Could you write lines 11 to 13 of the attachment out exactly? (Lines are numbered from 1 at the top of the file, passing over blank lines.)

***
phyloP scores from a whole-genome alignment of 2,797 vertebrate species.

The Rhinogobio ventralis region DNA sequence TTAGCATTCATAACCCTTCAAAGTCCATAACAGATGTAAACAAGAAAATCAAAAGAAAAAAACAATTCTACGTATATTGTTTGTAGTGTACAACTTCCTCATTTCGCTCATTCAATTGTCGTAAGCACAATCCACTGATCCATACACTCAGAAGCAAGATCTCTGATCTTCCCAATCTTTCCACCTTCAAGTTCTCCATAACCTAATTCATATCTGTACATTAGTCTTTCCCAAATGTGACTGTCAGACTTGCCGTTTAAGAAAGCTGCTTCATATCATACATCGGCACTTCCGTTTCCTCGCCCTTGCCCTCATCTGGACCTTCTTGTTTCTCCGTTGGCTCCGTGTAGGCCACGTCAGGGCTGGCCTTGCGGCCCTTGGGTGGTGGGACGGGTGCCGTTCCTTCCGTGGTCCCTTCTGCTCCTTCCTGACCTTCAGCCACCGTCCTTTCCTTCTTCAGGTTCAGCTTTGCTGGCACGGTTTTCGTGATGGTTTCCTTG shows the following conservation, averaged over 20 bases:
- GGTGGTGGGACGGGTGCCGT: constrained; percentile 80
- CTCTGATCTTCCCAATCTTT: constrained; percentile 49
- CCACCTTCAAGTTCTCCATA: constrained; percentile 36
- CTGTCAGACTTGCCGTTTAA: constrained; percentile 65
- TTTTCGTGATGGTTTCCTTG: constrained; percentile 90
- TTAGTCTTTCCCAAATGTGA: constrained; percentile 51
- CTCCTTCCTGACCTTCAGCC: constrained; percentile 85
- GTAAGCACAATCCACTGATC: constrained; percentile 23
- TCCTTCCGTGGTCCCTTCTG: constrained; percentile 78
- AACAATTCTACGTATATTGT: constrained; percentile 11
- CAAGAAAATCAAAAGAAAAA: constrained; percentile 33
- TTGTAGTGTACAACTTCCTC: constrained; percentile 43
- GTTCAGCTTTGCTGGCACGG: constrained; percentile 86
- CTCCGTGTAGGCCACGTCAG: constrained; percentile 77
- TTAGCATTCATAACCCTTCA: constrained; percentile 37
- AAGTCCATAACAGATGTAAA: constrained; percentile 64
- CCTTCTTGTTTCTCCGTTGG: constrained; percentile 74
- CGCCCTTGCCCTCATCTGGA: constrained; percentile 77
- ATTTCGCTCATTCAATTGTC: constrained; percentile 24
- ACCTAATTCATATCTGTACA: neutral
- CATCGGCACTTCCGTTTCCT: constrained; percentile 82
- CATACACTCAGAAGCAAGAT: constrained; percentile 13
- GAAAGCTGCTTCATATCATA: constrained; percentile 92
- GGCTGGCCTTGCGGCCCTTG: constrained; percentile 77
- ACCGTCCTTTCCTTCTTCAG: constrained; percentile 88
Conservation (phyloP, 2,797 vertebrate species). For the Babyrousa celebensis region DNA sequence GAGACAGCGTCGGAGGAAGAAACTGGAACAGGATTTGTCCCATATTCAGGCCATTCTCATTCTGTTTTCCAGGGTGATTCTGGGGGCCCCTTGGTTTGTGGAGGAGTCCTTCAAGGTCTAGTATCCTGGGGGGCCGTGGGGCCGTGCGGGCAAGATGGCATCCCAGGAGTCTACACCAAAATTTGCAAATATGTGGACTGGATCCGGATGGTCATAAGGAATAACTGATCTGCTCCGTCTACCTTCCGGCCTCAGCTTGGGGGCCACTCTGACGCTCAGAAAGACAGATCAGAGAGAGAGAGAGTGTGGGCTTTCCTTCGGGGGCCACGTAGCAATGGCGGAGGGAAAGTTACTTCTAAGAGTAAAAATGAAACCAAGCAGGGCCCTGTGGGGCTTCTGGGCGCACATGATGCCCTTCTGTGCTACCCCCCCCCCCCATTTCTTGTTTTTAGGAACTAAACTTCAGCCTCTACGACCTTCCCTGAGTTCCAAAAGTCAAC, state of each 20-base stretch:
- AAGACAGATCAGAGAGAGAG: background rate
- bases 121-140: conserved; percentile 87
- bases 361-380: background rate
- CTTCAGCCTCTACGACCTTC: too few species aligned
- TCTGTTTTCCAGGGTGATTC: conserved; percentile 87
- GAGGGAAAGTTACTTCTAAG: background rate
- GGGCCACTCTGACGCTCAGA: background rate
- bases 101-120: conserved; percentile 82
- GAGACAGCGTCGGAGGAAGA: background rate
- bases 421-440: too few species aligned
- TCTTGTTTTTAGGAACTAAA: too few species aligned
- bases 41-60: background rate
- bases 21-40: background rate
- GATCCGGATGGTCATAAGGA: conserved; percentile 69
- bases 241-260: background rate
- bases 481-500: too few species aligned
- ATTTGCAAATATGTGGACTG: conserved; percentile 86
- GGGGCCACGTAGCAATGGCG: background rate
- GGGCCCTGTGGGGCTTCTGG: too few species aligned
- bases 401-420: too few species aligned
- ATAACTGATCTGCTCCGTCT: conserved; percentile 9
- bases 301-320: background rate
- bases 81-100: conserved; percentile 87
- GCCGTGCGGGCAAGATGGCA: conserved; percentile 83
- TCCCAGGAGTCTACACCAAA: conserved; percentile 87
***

- TCCTTCCGTGGTCCCTTCTG: constrained; percentile 78
- AACAATTCTACGTATATTGT: constrained; percentile 11
- CAAGAAAATCAAAAGAAAAA: constrained; percentile 33